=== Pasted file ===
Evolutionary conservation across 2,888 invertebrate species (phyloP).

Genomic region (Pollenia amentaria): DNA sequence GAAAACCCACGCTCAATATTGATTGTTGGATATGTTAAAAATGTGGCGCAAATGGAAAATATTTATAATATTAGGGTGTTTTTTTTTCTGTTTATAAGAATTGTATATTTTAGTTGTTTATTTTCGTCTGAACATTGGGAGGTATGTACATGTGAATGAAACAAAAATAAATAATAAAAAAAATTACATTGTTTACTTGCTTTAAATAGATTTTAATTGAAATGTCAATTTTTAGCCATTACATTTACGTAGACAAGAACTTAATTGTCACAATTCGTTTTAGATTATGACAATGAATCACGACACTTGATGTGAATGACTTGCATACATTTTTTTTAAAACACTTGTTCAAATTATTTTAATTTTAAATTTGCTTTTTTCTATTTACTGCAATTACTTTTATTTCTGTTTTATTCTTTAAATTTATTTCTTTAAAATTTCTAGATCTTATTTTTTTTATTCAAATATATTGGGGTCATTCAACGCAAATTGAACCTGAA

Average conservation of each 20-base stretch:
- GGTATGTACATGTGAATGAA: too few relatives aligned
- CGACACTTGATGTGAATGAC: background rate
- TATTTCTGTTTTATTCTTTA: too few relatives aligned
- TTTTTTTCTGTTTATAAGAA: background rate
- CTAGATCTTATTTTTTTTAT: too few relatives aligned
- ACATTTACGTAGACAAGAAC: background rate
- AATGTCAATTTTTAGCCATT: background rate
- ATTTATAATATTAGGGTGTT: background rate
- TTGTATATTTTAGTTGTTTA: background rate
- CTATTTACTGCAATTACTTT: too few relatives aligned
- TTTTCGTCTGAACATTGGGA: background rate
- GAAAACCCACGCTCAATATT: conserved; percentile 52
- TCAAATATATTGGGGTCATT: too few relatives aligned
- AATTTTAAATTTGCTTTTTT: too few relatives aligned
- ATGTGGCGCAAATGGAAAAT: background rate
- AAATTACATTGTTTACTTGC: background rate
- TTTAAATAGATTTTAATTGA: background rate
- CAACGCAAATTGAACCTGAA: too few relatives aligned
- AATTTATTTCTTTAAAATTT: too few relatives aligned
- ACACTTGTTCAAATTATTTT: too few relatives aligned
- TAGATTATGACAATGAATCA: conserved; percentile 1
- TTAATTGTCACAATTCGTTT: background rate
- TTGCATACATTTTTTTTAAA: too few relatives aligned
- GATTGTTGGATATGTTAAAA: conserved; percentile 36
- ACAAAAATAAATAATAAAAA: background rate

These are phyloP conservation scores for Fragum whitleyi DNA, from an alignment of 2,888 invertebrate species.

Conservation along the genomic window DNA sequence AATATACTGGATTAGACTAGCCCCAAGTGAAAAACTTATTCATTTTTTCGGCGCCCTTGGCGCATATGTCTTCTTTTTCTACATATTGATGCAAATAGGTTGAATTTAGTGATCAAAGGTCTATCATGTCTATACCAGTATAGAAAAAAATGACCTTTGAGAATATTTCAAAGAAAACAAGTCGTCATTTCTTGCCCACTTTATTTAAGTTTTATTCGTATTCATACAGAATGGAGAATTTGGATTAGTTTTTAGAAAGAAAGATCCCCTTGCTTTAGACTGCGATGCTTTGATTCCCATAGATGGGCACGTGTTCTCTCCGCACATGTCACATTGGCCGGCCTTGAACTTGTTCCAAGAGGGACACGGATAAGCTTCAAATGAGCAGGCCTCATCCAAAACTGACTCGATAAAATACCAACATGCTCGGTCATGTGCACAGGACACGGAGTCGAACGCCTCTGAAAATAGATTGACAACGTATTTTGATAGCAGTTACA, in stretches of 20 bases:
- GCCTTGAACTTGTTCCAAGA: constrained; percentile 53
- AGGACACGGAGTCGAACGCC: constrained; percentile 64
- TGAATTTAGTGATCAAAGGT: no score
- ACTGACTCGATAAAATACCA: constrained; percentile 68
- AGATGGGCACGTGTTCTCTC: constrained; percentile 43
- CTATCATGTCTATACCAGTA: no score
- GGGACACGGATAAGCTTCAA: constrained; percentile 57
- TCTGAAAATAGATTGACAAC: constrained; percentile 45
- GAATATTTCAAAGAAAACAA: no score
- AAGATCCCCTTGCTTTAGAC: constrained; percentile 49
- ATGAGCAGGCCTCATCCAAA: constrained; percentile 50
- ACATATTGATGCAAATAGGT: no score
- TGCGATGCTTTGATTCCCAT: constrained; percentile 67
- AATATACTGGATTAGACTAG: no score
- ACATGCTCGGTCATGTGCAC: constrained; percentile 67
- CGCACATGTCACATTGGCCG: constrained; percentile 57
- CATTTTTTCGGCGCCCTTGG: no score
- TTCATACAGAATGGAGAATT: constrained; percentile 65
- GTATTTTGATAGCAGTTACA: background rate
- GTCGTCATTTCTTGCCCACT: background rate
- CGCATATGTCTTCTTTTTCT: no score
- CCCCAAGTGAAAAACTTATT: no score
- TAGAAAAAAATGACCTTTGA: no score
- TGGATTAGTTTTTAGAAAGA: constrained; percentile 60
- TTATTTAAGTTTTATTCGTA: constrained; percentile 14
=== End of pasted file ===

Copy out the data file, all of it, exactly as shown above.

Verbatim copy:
Evolutionary conservation across 2,888 invertebrate species (phyloP).

Genomic region (Pollenia amentaria): DNA sequence GAAAACCCACGCTCAATATTGATTGTTGGATATGTTAAAAATGTGGCGCAAATGGAAAATATTTATAATATTAGGGTGTTTTTTTTTCTGTTTATAAGAATTGTATATTTTAGTTGTTTATTTTCGTCTGAACATTGGGAGGTATGTACATGTGAATGAAACAAAAATAAATAATAAAAAAAATTACATTGTTTACTTGCTTTAAATAGATTTTAATTGAAATGTCAATTTTTAGCCATTACATTTACGTAGACAAGAACTTAATTGTCACAATTCGTTTTAGATTATGACAATGAATCACGACACTTGATGTGAATGACTTGCATACATTTTTTTTAAAACACTTGTTCAAATTATTTTAATTTTAAATTTGCTTTTTTCTATTTACTGCAATTACTTTTATTTCTGTTTTATTCTTTAAATTTATTTCTTTAAAATTTCTAGATCTTATTTTTTTTATTCAAATATATTGGGGTCATTCAACGCAAATTGAACCTGAA

Average conservation of each 20-base stretch:
- GGTATGTACATGTGAATGAA: too few relatives aligned
- CGACACTTGATGTGAATGAC: background rate
- TATTTCTGTTTTATTCTTTA: too few relatives aligned
- TTTTTTTCTGTTTATAAGAA: background rate
- CTAGATCTTATTTTTTTTAT: too few relatives aligned
- ACATTTACGTAGACAAGAAC: background rate
- AATGTCAATTTTTAGCCATT: background rate
- ATTTATAATATTAGGGTGTT: background rate
- TTGTATATTTTAGTTGTTTA: background rate
- CTATTTACTGCAATTACTTT: too few relatives aligned
- TTTTCGTCTGAACATTGGGA: background rate
- GAAAACCCACGCTCAATATT: conserved; percentile 52
- TCAAATATATTGGGGTCATT: too few relatives aligned
- AATTTTAAATTTGCTTTTTT: too few relatives aligned
- ATGTGGCGCAAATGGAAAAT: background rate
- AAATTACATTGTTTACTTGC: background rate
- TTTAAATAGATTTTAATTGA: background rate
- CAACGCAAATTGAACCTGAA: too few relatives aligned
- AATTTATTTCTTTAAAATTT: too few relatives aligned
- ACACTTGTTCAAATTATTTT: too few relatives aligned
- TAGATTATGACAATGAATCA: conserved; percentile 1
- TTAATTGTCACAATTCGTTT: background rate
- TTGCATACATTTTTTTTAAA: too few relatives aligned
- GATTGTTGGATATGTTAAAA: conserved; percentile 36
- ACAAAAATAAATAATAAAAA: background rate

These are phyloP conservation scores for Fragum whitleyi DNA, from an alignment of 2,888 invertebrate species.

Conservation along the genomic window DNA sequence AATATACTGGATTAGACTAGCCCCAAGTGAAAAACTTATTCATTTTTTCGGCGCCCTTGGCGCATATGTCTTCTTTTTCTACATATTGATGCAAATAGGTTGAATTTAGTGATCAAAGGTCTATCATGTCTATACCAGTATAGAAAAAAATGACCTTTGAGAATATTTCAAAGAAAACAAGTCGTCATTTCTTGCCCACTTTATTTAAGTTTTATTCGTATTCATACAGAATGGAGAATTTGGATTAGTTTTTAGAAAGAAAGATCCCCTTGCTTTAGACTGCGATGCTTTGATTCCCATAGATGGGCACGTGTTCTCTCCGCACATGTCACATTGGCCGGCCTTGAACTTGTTCCAAGAGGGACACGGATAAGCTTCAAATGAGCAGGCCTCATCCAAAACTGACTCGATAAAATACCAACATGCTCGGTCATGTGCACAGGACACGGAGTCGAACGCCTCTGAAAATAGATTGACAACGTATTTTGATAGCAGTTACA, in stretches of 20 bases:
- GCCTTGAACTTGTTCCAAGA: constrained; percentile 53
- AGGACACGGAGTCGAACGCC: constrained; percentile 64
- TGAATTTAGTGATCAAAGGT: no score
- ACTGACTCGATAAAATACCA: constrained; percentile 68
- AGATGGGCACGTGTTCTCTC: constrained; percentile 43
- CTATCATGTCTATACCAGTA: no score
- GGGACACGGATAAGCTTCAA: constrained; percentile 57
- TCTGAAAATAGATTGACAAC: constrained; percentile 45
- GAATATTTCAAAGAAAACAA: no score
- AAGATCCCCTTGCTTTAGAC: constrained; percentile 49
- ATGAGCAGGCCTCATCCAAA: constrained; percentile 50
- ACATATTGATGCAAATAGGT: no score
- TGCGATGCTTTGATTCCCAT: constrained; percentile 67
- AATATACTGGATTAGACTAG: no score
- ACATGCTCGGTCATGTGCAC: constrained; percentile 67
- CGCACATGTCACATTGGCCG: constrained; percentile 57
- CATTTTTTCGGCGCCCTTGG: no score
- TTCATACAGAATGGAGAATT: constrained; percentile 65
- GTATTTTGATAGCAGTTACA: background rate
- GTCGTCATTTCTTGCCCACT: background rate
- CGCATATGTCTTCTTTTTCT: no score
- CCCCAAGTGAAAAACTTATT: no score
- TAGAAAAAAATGACCTTTGA: no score
- TGGATTAGTTTTTAGAAAGA: constrained; percentile 60
- TTATTTAAGTTTTATTCGTA: constrained; percentile 14